Contemplating Divorce

My Spouse Cheated on Me. 

You notice your spouse is absent for long periods of time.  No explanations, money missing from the bank account, a non-existent love life, and the arguments seem to be never-ending.  A text from an unknown number lights up on your spouse’s cellphone with the message “I miss you, when will I see you again?”  Your stomach drops and you suddenly realize – my spouse is cheating on me. In December of 2011, the Desert News reported a Riverton man filed suit against his wife’s lover alleging “alienation of affection”.  The husband sought $1.5 million in damages.  According to the lawsuit, the man contended his wife’s affair led to the abandonment of their marriage and children.  See http://www.deseretnews.com/article/705396347/Riverton-man-sues-his-wifes-lover-for-15-million.html?pg=all

Alienation of Affection

To pursue a successful action for alienation of affection, you must be able to prove the lover intentionally and actively played a substantial part in inducing or causing one spouse’s loss of the other spouse’s affections. See  Restat 2d of Tors, 683 (2nd ed. 1979). The Utah Supreme Court, in Norton v. Macfarlane, stated the purpose of an action alleging alienation of affection is “the protection of the love, society, companionship, and comfort that form the foundation of a marriage and give rise to the unique bonding that occurs in a successful marriage.” Norton v. Macfarlane, 818 P.2d 8 (Utah 1991)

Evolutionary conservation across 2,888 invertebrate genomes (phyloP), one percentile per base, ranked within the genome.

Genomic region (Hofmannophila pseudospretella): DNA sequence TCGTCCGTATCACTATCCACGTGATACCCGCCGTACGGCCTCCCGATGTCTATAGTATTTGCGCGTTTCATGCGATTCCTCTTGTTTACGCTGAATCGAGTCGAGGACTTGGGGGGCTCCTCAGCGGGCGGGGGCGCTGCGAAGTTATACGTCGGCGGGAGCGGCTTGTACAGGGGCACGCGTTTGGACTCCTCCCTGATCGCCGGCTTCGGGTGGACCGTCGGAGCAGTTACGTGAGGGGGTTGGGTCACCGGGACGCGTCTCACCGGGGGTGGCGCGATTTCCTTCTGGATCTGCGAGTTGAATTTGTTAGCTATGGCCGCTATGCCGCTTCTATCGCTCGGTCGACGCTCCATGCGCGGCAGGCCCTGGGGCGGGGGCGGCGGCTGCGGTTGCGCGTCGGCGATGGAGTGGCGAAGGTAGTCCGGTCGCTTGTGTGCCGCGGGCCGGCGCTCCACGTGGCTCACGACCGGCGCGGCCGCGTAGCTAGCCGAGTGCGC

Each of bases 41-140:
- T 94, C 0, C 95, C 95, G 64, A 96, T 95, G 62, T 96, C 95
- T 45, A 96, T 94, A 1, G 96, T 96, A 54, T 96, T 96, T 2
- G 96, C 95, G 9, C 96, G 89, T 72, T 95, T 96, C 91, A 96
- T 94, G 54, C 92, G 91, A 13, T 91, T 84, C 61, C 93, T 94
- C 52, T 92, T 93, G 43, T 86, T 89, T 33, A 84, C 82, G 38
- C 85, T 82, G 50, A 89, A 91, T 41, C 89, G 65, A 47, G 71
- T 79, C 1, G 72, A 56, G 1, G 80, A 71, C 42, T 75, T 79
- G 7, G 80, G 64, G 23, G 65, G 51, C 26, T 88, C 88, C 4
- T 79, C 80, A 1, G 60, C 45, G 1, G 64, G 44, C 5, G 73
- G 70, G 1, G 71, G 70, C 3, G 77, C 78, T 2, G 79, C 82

1. Likelihood of Success

Only seven states, including Utah, still allow litigants to pursue actions against paramours alleging alienation.  See  http://www.cnn.com/2009/LIVING/12/08/cheating.spouses.lawsuits/ .  Another difficulty is identifying the existence and the strength of the various causative factors that weaken or destroy a marriage. Certainly, extramarital relationships can and do destroy the bonds of mutual trust upon which a sound marriage is founded, but marriages also fail simply because of personal inadequacies of one or both of the spouses. An affair might only be incidental to a more primary cause, such as finances or irreconcilable differences.

Conclusion

As all couples can imagine, an extra-marital affair can cause irreparable damage to not only a spouse but children as well.  Before you decide whether you would like to pursue an action of alienation of affection, or even divorce, you should consult with an attorney who can advise you on the best course of action.

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